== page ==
7. Canada!?!?

Yes Canada.  Canada’s prominence is often forgotten for many reasons.  It was part of the British Empire. It has a small population.  It has an international reputation of being a peaceful nation. It’s next door neighbours to the United States of America. These reasons, however, do not disqualify Canada for being an empire.

Canada has the second largest land mass of any country in the world, and it is also home to a diverse group of people, and I’m not just talking about multi culturalism.  It is home to many indigenous, First Nations, and Inuit people. This is all becoming a discussion in modern day Canada as many people are questioning the nation’s role in governing these incredibly varied and distinct groups.  This isn’t even counting Quebec, which accounts for the vast majority of French Canadians and is now considered as a unique nation within Canadian borders.  

There are also a few countries which have offered to join the Canadian Empire such as Scotland and the three Western coastal states of Washington, Oregon, and California.  Okay, these aren’t too serious, but there’s been serious consideration about the Turks and Caicos joining the confederation.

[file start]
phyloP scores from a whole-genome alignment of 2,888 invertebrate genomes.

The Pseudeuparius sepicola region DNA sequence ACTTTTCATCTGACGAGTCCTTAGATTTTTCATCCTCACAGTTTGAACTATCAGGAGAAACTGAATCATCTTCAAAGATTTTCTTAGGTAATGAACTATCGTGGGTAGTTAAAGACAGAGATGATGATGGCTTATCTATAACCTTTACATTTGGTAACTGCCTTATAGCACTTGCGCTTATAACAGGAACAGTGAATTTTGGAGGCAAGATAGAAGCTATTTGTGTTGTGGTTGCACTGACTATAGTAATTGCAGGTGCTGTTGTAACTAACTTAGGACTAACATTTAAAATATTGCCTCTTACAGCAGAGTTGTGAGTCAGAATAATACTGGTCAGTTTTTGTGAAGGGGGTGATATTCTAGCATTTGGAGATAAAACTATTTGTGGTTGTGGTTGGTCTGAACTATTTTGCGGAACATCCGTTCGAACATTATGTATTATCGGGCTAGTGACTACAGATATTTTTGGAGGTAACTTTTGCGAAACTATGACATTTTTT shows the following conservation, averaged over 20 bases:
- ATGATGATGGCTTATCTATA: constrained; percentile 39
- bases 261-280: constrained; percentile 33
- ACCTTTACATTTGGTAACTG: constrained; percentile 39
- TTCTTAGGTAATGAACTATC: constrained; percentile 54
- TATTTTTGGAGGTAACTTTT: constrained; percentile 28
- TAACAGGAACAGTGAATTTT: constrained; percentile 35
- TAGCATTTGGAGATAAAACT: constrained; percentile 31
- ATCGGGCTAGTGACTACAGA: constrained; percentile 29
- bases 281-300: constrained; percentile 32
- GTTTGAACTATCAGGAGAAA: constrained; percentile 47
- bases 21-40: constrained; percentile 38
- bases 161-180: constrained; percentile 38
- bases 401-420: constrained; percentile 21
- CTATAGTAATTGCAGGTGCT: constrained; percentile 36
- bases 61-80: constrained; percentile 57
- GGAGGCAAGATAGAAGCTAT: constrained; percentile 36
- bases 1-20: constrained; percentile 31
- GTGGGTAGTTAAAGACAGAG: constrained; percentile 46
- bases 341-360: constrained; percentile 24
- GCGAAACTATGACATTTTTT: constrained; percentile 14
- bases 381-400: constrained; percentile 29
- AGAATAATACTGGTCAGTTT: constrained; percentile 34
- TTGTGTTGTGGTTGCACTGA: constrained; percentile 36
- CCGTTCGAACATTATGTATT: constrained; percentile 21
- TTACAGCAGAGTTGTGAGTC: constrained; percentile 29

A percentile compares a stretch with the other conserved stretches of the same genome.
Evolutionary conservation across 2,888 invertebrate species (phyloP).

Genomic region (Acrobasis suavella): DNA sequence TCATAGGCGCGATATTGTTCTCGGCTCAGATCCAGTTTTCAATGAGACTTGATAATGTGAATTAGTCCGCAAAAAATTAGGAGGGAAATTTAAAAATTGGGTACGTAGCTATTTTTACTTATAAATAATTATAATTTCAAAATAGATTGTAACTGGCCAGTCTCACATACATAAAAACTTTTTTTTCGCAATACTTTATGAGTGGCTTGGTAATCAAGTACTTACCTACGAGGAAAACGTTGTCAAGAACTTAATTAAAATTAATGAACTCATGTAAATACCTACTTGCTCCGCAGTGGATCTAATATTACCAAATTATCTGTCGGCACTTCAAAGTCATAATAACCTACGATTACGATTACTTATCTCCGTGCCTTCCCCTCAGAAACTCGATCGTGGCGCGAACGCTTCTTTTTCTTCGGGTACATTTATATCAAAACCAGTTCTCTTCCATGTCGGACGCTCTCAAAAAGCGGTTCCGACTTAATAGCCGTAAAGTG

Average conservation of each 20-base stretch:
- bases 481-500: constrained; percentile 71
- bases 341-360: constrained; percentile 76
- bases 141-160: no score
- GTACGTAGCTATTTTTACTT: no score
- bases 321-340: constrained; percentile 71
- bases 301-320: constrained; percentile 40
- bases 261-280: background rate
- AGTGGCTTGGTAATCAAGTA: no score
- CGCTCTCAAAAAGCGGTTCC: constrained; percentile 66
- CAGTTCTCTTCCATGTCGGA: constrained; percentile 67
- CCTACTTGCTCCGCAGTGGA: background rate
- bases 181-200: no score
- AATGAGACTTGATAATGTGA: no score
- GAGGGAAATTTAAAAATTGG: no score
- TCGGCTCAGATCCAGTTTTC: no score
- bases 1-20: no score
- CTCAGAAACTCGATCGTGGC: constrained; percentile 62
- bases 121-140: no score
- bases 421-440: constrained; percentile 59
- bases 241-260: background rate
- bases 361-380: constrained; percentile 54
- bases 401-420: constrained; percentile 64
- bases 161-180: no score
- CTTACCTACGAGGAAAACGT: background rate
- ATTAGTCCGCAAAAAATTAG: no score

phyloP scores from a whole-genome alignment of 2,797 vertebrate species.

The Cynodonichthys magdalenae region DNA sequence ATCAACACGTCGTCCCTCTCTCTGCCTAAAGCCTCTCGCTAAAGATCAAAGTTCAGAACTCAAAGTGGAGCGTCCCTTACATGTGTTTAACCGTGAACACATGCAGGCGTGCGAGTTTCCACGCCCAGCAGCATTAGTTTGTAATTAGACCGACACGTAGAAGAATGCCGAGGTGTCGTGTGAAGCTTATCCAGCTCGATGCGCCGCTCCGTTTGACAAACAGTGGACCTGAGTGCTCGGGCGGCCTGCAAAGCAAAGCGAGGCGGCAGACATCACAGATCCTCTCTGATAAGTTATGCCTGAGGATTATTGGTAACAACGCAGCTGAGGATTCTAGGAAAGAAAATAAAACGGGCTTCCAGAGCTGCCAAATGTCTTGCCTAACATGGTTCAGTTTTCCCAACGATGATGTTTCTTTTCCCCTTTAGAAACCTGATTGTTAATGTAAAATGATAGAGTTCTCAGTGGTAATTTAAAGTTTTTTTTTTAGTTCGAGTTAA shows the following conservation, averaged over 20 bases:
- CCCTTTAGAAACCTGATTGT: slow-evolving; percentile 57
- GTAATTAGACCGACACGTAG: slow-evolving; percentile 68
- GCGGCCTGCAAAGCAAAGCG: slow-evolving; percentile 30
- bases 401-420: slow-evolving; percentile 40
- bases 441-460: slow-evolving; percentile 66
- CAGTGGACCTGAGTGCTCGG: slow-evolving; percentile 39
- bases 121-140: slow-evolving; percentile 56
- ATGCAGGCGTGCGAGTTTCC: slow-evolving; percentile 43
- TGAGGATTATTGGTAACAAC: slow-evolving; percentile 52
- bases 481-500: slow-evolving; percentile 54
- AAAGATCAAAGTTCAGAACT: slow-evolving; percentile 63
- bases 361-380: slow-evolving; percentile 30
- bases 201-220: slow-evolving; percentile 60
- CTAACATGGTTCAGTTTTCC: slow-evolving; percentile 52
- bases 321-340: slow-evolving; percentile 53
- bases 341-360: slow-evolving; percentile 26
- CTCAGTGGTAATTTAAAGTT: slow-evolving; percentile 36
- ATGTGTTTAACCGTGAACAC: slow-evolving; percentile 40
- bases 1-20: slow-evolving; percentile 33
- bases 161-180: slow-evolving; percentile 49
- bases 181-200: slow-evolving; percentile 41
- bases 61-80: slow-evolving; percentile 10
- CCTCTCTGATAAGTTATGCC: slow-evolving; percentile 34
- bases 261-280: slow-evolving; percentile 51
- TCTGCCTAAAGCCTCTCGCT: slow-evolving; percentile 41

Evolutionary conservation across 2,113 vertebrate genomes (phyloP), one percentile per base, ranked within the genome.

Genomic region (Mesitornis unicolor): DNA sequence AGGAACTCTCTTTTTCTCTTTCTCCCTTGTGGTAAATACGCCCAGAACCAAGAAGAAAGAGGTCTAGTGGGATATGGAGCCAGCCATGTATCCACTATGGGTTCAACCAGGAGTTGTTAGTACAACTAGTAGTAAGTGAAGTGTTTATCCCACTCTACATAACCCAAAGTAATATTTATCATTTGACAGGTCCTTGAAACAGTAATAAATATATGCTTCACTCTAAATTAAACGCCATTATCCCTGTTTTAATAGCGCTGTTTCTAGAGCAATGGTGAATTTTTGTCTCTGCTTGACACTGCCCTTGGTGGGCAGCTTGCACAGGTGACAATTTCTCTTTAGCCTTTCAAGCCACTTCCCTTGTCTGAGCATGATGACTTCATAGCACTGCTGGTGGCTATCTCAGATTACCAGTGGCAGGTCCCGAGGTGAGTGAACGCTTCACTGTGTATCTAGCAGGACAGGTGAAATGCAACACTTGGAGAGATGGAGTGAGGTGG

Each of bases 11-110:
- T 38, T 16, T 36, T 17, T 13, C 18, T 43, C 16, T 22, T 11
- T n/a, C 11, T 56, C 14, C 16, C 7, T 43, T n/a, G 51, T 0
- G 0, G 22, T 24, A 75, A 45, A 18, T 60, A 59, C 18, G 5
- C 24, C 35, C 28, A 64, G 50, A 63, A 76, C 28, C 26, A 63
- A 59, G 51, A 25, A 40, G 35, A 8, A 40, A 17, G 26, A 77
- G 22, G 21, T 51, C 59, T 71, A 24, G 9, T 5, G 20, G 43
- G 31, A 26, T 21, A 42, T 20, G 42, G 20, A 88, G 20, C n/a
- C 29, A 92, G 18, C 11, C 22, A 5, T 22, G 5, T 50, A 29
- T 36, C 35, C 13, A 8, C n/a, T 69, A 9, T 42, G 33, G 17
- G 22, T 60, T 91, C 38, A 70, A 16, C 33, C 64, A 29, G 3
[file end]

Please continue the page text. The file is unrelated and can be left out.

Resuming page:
Canada also shares the most friendly border dispute in the history of the world with Denmark.

6. United Kingdom of Great Britain and Northern Ireland

Today, the sun does set on the British Empire, but it still governs a non-contiguous group of nations and people.  Despite giving up major colonies like Canada, India, and Australia over the past century, the UK still claims governance over Scotland, Wales, and Northern Ireland.

The British haven’t held onto their holdings without bloodshed.  Northern Irish Nationalists fought for independence up until the 1998, and in 1982 they waged a short-lived war with Argentina over the ownership of the Falkland Islands.